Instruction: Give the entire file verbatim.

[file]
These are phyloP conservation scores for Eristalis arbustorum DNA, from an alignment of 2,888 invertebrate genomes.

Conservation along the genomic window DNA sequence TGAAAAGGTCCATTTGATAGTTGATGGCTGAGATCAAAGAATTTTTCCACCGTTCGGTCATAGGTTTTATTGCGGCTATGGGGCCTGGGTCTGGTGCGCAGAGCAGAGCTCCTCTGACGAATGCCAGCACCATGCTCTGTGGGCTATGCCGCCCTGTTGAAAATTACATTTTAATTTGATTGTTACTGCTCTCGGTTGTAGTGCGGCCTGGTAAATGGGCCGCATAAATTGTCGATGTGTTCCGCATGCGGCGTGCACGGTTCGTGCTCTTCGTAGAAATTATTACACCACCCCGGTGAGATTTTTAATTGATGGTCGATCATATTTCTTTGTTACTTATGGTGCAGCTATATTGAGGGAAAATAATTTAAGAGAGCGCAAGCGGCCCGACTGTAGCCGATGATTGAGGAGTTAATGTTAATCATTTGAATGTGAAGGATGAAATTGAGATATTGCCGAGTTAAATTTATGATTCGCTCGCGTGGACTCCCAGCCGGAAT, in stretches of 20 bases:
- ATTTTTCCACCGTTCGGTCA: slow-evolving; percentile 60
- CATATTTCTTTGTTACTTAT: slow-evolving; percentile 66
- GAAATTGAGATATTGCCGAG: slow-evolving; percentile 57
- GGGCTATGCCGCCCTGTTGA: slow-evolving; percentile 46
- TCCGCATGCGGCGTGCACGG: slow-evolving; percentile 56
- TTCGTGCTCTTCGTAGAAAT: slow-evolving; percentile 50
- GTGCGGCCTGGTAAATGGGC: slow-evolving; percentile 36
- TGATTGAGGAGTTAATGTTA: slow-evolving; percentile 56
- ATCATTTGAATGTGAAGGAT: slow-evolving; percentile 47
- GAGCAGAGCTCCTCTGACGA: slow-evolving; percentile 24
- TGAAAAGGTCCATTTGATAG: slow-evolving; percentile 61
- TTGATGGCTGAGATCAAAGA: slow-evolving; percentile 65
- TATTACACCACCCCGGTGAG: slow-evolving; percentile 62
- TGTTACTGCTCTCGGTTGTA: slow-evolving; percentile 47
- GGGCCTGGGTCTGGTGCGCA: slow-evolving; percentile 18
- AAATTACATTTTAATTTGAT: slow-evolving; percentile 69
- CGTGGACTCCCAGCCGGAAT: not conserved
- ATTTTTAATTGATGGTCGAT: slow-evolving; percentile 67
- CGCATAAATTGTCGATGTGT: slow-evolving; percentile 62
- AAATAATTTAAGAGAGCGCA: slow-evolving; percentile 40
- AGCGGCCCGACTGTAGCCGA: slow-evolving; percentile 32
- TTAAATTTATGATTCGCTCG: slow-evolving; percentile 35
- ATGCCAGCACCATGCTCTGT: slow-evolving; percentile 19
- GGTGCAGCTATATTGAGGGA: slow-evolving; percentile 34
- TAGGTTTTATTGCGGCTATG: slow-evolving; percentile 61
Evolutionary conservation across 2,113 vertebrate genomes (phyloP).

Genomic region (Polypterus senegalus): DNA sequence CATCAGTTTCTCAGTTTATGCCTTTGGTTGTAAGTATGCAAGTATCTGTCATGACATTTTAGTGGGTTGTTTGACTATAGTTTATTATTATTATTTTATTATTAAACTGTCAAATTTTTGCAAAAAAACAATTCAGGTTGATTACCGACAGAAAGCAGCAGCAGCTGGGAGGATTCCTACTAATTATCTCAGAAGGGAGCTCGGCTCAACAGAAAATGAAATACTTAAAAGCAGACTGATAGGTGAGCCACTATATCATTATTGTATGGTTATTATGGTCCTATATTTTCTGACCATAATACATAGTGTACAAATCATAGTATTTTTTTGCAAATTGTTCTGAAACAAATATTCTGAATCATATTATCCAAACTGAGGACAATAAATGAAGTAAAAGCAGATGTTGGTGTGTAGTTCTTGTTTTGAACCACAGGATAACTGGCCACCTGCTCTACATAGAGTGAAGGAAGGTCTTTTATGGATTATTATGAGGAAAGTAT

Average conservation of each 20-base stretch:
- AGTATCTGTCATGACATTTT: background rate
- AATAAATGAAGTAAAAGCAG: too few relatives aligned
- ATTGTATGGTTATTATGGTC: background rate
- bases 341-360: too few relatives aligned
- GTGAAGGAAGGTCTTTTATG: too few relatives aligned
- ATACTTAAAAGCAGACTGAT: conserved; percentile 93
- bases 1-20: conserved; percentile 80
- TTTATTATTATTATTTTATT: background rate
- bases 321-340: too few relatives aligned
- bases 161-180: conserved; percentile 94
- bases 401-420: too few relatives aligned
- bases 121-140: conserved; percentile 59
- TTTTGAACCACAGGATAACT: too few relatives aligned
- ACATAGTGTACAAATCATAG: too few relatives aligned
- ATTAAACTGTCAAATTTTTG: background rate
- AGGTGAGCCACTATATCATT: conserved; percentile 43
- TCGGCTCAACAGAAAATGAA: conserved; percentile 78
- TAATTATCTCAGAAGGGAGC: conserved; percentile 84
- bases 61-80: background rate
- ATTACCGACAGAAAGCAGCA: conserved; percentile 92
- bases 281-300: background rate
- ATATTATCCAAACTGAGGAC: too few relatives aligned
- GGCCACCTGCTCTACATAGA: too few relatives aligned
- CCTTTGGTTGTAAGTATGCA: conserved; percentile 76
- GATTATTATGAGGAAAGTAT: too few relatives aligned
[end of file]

These are phyloP conservation scores for Eristalis arbustorum DNA, from an alignment of 2,888 invertebrate genomes.

Conservation along the genomic window DNA sequence TGAAAAGGTCCATTTGATAGTTGATGGCTGAGATCAAAGAATTTTTCCACCGTTCGGTCATAGGTTTTATTGCGGCTATGGGGCCTGGGTCTGGTGCGCAGAGCAGAGCTCCTCTGACGAATGCCAGCACCATGCTCTGTGGGCTATGCCGCCCTGTTGAAAATTACATTTTAATTTGATTGTTACTGCTCTCGGTTGTAGTGCGGCCTGGTAAATGGGCCGCATAAATTGTCGATGTGTTCCGCATGCGGCGTGCACGGTTCGTGCTCTTCGTAGAAATTATTACACCACCCCGGTGAGATTTTTAATTGATGGTCGATCATATTTCTTTGTTACTTATGGTGCAGCTATATTGAGGGAAAATAATTTAAGAGAGCGCAAGCGGCCCGACTGTAGCCGATGATTGAGGAGTTAATGTTAATCATTTGAATGTGAAGGATGAAATTGAGATATTGCCGAGTTAAATTTATGATTCGCTCGCGTGGACTCCCAGCCGGAAT, in stretches of 20 bases:
- ATTTTTCCACCGTTCGGTCA: slow-evolving; percentile 60
- CATATTTCTTTGTTACTTAT: slow-evolving; percentile 66
- GAAATTGAGATATTGCCGAG: slow-evolving; percentile 57
- GGGCTATGCCGCCCTGTTGA: slow-evolving; percentile 46
- TCCGCATGCGGCGTGCACGG: slow-evolving; percentile 56
- TTCGTGCTCTTCGTAGAAAT: slow-evolving; percentile 50
- GTGCGGCCTGGTAAATGGGC: slow-evolving; percentile 36
- TGATTGAGGAGTTAATGTTA: slow-evolving; percentile 56
- ATCATTTGAATGTGAAGGAT: slow-evolving; percentile 47
- GAGCAGAGCTCCTCTGACGA: slow-evolving; percentile 24
- TGAAAAGGTCCATTTGATAG: slow-evolving; percentile 61
- TTGATGGCTGAGATCAAAGA: slow-evolving; percentile 65
- TATTACACCACCCCGGTGAG: slow-evolving; percentile 62
- TGTTACTGCTCTCGGTTGTA: slow-evolving; percentile 47
- GGGCCTGGGTCTGGTGCGCA: slow-evolving; percentile 18
- AAATTACATTTTAATTTGAT: slow-evolving; percentile 69
- CGTGGACTCCCAGCCGGAAT: not conserved
- ATTTTTAATTGATGGTCGAT: slow-evolving; percentile 67
- CGCATAAATTGTCGATGTGT: slow-evolving; percentile 62
- AAATAATTTAAGAGAGCGCA: slow-evolving; percentile 40
- AGCGGCCCGACTGTAGCCGA: slow-evolving; percentile 32
- TTAAATTTATGATTCGCTCG: slow-evolving; percentile 35
- ATGCCAGCACCATGCTCTGT: slow-evolving; percentile 19
- GGTGCAGCTATATTGAGGGA: slow-evolving; percentile 34
- TAGGTTTTATTGCGGCTATG: slow-evolving; percentile 61
Evolutionary conservation across 2,113 vertebrate genomes (phyloP).

Genomic region (Polypterus senegalus): DNA sequence CATCAGTTTCTCAGTTTATGCCTTTGGTTGTAAGTATGCAAGTATCTGTCATGACATTTTAGTGGGTTGTTTGACTATAGTTTATTATTATTATTTTATTATTAAACTGTCAAATTTTTGCAAAAAAACAATTCAGGTTGATTACCGACAGAAAGCAGCAGCAGCTGGGAGGATTCCTACTAATTATCTCAGAAGGGAGCTCGGCTCAACAGAAAATGAAATACTTAAAAGCAGACTGATAGGTGAGCCACTATATCATTATTGTATGGTTATTATGGTCCTATATTTTCTGACCATAATACATAGTGTACAAATCATAGTATTTTTTTGCAAATTGTTCTGAAACAAATATTCTGAATCATATTATCCAAACTGAGGACAATAAATGAAGTAAAAGCAGATGTTGGTGTGTAGTTCTTGTTTTGAACCACAGGATAACTGGCCACCTGCTCTACATAGAGTGAAGGAAGGTCTTTTATGGATTATTATGAGGAAAGTAT

Average conservation of each 20-base stretch:
- AGTATCTGTCATGACATTTT: background rate
- AATAAATGAAGTAAAAGCAG: too few relatives aligned
- ATTGTATGGTTATTATGGTC: background rate
- bases 341-360: too few relatives aligned
- GTGAAGGAAGGTCTTTTATG: too few relatives aligned
- ATACTTAAAAGCAGACTGAT: conserved; percentile 93
- bases 1-20: conserved; percentile 80
- TTTATTATTATTATTTTATT: background rate
- bases 321-340: too few relatives aligned
- bases 161-180: conserved; percentile 94
- bases 401-420: too few relatives aligned
- bases 121-140: conserved; percentile 59
- TTTTGAACCACAGGATAACT: too few relatives aligned
- ACATAGTGTACAAATCATAG: too few relatives aligned
- ATTAAACTGTCAAATTTTTG: background rate
- AGGTGAGCCACTATATCATT: conserved; percentile 43
- TCGGCTCAACAGAAAATGAA: conserved; percentile 78
- TAATTATCTCAGAAGGGAGC: conserved; percentile 84
- bases 61-80: background rate
- ATTACCGACAGAAAGCAGCA: conserved; percentile 92
- bases 281-300: background rate
- ATATTATCCAAACTGAGGAC: too few relatives aligned
- GGCCACCTGCTCTACATAGA: too few relatives aligned
- CCTTTGGTTGTAAGTATGCA: conserved; percentile 76
- GATTATTATGAGGAAAGTAT: too few relatives aligned